This letter is very much like Paul's letter to the Ephesians---who lived just 100 miles from the Colossians in modern western Turkey. In fact, Paul wrote this letter around the same time that he wrote his Ephesian letter, during his house arrest in Rome. Both letters were carried to their intended recipients by the same man, Tychicus (Eph. 6:21; Col. 4:7), who also carried Paul's letter to Philemon, which is next on our reading list.
This letter was intended to have a limited circulation among the Gentile saints in Colossae and nearby Laodicea (4:16), to whom Paul had also written a letter at the same time, and of which we have no copy. It primarily was intended to counteract false teachings that had infiltrated the Colossian church in the first century, yet it contains truth that can also counteract more modern doctrinal errors.
One of those modern errors is the idea that Jesus suffered for our sins in hell, and thus purchased our redemption after three days of burning in flames. Paul writes, however, that Jesus "made peace through the blood of His cross" (1:20) and "reconciled you in His fleshly body through death" (1:22). When Jesus cried out from the cross, "It is finished" (John 19:30), He meant it. The full penalty for our sins was paid on Calvary.
Another modern doctrinal error debunked in today's reading is what is often referred to as unconditional eternal security, or once-saved-always-saved. Paul wrote to the Colossians:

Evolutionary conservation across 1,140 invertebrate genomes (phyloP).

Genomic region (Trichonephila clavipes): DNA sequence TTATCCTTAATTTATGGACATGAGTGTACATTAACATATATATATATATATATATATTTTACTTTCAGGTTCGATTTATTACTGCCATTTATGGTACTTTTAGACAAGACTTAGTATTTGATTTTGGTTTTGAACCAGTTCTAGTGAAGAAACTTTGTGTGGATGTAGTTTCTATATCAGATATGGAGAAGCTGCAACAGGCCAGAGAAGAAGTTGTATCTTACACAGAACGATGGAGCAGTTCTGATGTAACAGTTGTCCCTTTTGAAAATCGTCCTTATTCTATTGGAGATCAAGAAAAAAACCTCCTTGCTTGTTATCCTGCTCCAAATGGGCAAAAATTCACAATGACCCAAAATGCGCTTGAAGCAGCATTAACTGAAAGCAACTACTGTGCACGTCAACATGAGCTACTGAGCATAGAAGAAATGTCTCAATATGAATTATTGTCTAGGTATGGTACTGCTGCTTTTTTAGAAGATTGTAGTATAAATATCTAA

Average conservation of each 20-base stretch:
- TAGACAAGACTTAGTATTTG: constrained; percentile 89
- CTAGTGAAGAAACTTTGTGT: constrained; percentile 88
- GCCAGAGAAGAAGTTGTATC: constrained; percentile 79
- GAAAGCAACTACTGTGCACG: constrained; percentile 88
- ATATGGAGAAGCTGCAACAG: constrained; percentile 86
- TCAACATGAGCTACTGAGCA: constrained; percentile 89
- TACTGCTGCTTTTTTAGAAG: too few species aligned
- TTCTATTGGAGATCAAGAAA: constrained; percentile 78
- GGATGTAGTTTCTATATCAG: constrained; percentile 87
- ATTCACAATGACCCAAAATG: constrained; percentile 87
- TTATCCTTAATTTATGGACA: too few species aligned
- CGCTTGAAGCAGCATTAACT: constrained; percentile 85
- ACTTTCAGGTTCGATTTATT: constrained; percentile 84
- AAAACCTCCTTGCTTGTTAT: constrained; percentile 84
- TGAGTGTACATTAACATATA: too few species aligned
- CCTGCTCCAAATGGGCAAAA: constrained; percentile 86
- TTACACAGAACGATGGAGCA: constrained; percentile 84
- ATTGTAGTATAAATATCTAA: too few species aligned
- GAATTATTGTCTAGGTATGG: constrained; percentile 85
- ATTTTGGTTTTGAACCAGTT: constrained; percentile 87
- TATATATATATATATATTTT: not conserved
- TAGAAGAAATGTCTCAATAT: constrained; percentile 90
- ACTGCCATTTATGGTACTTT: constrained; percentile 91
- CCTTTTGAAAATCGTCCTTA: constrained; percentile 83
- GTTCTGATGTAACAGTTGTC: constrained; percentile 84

Notice the very conditional "if" in what we just read. We must "continue in the faith firmly established and steadfast" if we expect Christ to present us before God "holy and blameless and beyond reproach." This makes perfect sense, because we are saved through faith. The one who abandons faith in Jesus Christ forfeits his or her salvation, not meeting God's conditions.
Yet another modern doctrinal error that is exposed in today's reading is the dethroning of the Lord Jesus Christ to make Him something less than He is. It seems that within many circles of professing Christians, Jesus is little more than a cosmic vending machine or self-help guru. Bible Jesus' preeminence and all-sufficiency are highlighted by Paul in 1:15-20. Jesus "is the image of the invisible God" (1:15), the one who created the material and spiritual worlds for Himself. He existed before everything, and is the supreme head of the church who reconciled us to God. That is an entirely different Jesus than the one so popular today, epitomized in a song sung by the Doobie Brothers in the 1970s hit, "Jesus is Just Alright (with Me)." A speck of dust approves of the Creator of all things! How comforting that must be to God! The real issue is, "Are you just alright with Jesus?"
Amazingly, all-supreme Jesus lives in everyone who believes in Him (by the Holy Spirit), and His indwelling is our "hope of glory" (1:27). That is, because of His glorious presence within us, we have hope of living eternally in His glorious kingdom.
What is the goal of spiritual wisdom and understanding? To enable us to "walk in a manner worthy of the Lord, to please Him in all respects, bearing fruit in every good work" (1:10). Spiritual knowledge that does not result in godly behavior is worthless at best and spiritually damaging at worst if it fosters pride. Paul's goal in teaching was to "present every man complete in Christ" (1:28).
Paul wrote that he was doing his share of filling up that which was lacking in Christ's afflictions (1:24). He was certainly not implying that he was personally finishing the work of Christ's atonement, but simply that the church, Christ's body, always suffers persecution, just as Christ did. When we read of what Paul actually did endure for the sake of the gospel, our sufferings generally pale by comparison. Consequently, so will our rewards.
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